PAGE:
Standard 4. Services and supports for daily living
CLICK TO DOWNLOAD:
Guidance and Resources - Standard 4 (PDF, 530.13 KB)
(1) I get the services and supports for daily living that are important for my health and well-being and that enable me to do the things I want to do.
(2) The organisation provides safe and effective services and supports for daily living that optimise the consumer’s independence, health, well-being and quality of life.
Click on the links below each Requirement to view the Guidance material, including:
- Intent of the Requirement
- Reflective questions
- Examples of actions and evidence
(3) The organisation demonstrates the following:
(a) Each consumer gets safe and effective services and supports for daily living that meet the consumer’s needs, goals and preferences and optimise their independence, health, well-being and quality of life.
(b) Services and supports for daily living promote each consumer’s emotional, spiritual and psychological well-being.
(c) Services and supports for daily living assist each consumer to:
(e) Timely and appropriate referrals to individuals, other organisations and providers of other care and services;
(f) Where meals are provided, they are varied and of suitable quality and quantity.
Services and supports for daily living include, but are not limited to, food services, domestic assistance, home maintenance, transport and recreational and social activities.
Purpose and scope of the Standard
A consumer might have some challenges in their health and abilities, but they still have goals they want to achieve. They also have roles that have meaning, and they want to manage their day-to-day life and live as well as they can. Services and supports for daily living cover a wide range of options that aim to support consumers live as independently as possible and enjoy life. They may be any services (other than clinical or personal care services) that an organisation provides under the Quality of Care Principles, 2014.
Examples of services and supports for daily living include:
domestic help, such as cleaning, laundry, gardening and home maintenance services
food services, including meals, food advice, delivery and preparation
services to encourage and support consumers to take part in social and other activities they are interested in, including community life.
Delivering services and supports to improve a consumer’s well-being and quality of life requires a consumer-centred approach. This means treating the consumer as a whole person and considering their physical and mental health, and spiritual, emotional and social life. Their relationships, attitudes, cultural values and the influences of those around them, including family and community are all important.
Socially including consumers isn’t just about giving them opportunities to join in on activities that the organisation provides. It’s also about making sure that consumers feel socially connected, can have relationships they choose, have control over their lives, have privacy and are able to contribute.
Care and services are expected to be delivered in a way that enables all a person's needs to be met. This includes making sure that enough time is allocated to allow staff to provide care and treatment in accordance with the person's assessed needs and preferences. There should be policies and procedures that support staff to deliver care and treatment in accordance with the requirements detailed in the care and services plan.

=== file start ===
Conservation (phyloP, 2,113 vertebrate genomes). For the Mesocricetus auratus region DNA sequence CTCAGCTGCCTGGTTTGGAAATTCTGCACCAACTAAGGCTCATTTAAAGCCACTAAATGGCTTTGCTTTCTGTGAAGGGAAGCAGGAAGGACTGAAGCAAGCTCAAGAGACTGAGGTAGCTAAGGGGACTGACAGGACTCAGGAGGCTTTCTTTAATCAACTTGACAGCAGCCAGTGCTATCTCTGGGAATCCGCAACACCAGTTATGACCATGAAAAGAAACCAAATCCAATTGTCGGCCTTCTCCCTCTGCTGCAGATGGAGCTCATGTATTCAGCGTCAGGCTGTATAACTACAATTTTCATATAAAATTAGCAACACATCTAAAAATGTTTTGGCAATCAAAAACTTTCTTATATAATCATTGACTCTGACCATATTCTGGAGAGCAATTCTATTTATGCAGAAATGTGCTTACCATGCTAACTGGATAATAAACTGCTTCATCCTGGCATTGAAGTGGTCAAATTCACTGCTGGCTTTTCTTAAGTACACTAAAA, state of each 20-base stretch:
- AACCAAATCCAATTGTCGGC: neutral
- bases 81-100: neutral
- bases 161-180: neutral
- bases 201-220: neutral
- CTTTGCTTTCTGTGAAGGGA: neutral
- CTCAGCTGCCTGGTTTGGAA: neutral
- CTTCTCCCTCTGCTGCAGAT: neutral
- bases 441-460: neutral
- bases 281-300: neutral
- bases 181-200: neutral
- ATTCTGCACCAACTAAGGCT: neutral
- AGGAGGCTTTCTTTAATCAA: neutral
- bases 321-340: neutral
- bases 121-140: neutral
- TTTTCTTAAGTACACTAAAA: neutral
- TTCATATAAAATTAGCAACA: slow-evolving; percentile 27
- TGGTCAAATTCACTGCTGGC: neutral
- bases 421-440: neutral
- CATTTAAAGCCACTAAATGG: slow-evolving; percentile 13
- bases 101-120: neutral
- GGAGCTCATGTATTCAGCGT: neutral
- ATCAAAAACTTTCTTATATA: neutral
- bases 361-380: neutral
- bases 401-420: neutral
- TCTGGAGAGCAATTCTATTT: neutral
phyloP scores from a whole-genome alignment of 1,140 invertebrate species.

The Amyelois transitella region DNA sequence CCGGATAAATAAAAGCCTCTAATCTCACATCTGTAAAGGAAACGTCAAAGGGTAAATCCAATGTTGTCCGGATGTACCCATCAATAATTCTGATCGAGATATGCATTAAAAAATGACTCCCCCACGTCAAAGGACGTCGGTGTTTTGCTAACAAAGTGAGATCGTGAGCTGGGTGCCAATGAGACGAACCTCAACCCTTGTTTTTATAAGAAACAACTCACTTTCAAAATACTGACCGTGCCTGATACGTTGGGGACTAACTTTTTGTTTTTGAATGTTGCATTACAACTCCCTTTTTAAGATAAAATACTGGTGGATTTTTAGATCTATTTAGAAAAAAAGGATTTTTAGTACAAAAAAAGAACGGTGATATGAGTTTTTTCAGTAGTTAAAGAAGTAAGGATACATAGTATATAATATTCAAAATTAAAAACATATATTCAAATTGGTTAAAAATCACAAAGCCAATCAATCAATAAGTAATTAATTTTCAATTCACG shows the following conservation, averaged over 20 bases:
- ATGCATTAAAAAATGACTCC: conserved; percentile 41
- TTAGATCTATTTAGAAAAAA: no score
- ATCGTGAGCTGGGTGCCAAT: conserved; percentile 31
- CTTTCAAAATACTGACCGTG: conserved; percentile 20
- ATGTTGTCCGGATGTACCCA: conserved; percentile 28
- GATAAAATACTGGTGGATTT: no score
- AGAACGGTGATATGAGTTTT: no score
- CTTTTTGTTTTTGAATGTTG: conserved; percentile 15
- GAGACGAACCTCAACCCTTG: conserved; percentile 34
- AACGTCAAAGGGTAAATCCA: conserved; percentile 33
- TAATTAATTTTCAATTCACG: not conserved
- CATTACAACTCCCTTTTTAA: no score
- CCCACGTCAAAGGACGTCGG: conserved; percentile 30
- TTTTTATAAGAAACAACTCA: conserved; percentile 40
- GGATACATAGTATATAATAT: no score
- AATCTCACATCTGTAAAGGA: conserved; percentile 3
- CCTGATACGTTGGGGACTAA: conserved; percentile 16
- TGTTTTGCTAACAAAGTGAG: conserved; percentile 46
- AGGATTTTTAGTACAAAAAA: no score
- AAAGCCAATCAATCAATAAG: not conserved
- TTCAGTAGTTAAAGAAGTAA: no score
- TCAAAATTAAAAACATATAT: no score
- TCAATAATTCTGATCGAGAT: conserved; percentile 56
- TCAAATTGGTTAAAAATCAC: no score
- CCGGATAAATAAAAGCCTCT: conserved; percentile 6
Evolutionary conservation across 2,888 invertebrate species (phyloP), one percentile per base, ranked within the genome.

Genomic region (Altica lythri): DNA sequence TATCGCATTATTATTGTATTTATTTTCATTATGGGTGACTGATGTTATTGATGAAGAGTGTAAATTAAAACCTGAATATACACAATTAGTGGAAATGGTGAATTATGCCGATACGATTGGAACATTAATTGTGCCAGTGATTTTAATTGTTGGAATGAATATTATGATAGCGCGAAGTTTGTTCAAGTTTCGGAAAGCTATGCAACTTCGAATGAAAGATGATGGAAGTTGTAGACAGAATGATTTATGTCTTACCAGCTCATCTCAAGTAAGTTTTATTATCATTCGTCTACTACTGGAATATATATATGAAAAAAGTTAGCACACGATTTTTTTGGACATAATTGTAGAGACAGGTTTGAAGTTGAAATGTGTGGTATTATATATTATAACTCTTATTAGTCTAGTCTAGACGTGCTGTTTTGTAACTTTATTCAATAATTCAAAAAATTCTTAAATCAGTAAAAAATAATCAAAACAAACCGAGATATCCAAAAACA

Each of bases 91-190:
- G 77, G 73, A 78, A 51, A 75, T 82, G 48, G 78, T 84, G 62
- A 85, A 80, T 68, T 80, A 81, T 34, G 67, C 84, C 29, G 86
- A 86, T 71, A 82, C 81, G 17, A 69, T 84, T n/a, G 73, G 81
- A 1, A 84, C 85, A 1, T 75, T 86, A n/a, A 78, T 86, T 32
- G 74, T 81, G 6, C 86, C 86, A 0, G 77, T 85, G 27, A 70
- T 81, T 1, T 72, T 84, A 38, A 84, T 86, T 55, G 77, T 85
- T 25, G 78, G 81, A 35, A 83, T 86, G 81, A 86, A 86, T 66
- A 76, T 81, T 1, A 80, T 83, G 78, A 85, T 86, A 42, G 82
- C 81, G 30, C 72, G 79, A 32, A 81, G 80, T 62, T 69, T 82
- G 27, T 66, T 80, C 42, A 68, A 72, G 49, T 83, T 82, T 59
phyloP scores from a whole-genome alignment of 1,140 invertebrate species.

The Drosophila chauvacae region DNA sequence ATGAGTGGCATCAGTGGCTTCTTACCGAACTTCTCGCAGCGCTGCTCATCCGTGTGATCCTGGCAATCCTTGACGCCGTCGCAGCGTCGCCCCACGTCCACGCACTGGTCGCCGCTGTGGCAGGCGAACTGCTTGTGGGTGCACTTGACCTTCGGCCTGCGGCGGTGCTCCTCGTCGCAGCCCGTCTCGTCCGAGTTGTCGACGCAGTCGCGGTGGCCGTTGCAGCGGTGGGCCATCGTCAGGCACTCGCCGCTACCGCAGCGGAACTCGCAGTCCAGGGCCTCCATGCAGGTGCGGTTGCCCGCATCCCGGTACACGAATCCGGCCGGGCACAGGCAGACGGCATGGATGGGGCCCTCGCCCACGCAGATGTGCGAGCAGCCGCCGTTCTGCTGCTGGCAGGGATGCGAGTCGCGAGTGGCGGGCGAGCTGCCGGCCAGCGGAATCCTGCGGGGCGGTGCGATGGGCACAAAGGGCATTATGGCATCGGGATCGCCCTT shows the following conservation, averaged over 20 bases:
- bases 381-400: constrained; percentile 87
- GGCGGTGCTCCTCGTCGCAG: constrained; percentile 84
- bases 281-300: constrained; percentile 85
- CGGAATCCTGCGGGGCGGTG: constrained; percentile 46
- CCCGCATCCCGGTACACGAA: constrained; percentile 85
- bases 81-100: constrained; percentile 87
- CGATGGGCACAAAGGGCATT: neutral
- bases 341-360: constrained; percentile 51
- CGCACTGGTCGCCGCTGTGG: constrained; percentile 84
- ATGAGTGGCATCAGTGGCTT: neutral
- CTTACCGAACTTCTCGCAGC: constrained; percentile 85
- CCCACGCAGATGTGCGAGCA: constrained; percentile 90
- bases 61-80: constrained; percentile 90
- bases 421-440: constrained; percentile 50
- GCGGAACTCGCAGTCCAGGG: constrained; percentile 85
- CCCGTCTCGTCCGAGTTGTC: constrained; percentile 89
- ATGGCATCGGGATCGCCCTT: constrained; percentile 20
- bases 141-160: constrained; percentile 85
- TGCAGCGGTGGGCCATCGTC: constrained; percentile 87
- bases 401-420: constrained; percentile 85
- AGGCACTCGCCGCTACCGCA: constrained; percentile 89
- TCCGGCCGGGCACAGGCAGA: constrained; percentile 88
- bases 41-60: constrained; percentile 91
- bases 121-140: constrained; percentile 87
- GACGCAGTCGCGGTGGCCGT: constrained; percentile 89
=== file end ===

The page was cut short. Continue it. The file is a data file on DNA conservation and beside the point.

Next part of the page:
Organisations are expected to provide services and supports in line with the consumer’s assessed needs, goals and preferences, and any care and services plan, or service agreement in place with the consumer. An organisation may not directly provide all the services and supports that are important to the consumer’s well-being. However, it’s expected that the organisation would help the consumer to access other services or supports, including those that the wider community may provide.
Assessment against this Standard
For each of the requirements, organisations need to demonstrate that they:
understand the requirement
apply the requirement, and this is clear in the way they provide care and services
monitor how they are applying the requirement and the outcomes they achieve
review outcomes and adjust their practices based on these reviews to keep improving.
Standard 4 links to:
Standard 1 – All aspects of services and supports for daily living needs to treat consumers with dignity and respect and support them to make choices. It’s also important that services and supports are delivered in a way that is culturally safe.
Standard 2 – Assessment and planning of the consumer’s needs, goals and preferences promotes the delivery of safe and effective services and supports.
Standard 7 – Workforce interactions with consumers need to be kind, caring and respectful of each consumer’s identity, culture and diversity. In particular, the workforce needs to have the competency, qualifications and knowledge to deliver safe and effective services and supports for daily living and promote consumers’ health, well-being and cultural safety.
Standard 8 – The organisation’s governing body is accountable for the delivery of safe and quality services and supports.
- Aged Care Act 1997 (Cth), User Rights Amendment (Charter of Aged Care Rights) Principles 2019
- Privacy Act 1988 (Cth), Schedule 1, Australian Privacy Principles
- Anti discrimination legislation nationally
- Work health and safety legislation nationally
- State and Territory mental health, guardianship and administration, enduring power of attorney and medical directive/advance care planning legislation
- State and Territory food safety and handling legislation and regulations
Resources and references
Australian Meals and Wheels Association (2016). National Meal Guidelines: A Guide for Service Providers, Caterers and Health Professionals Providing Home Delivered and Centre Based Meal Programs for Older Australians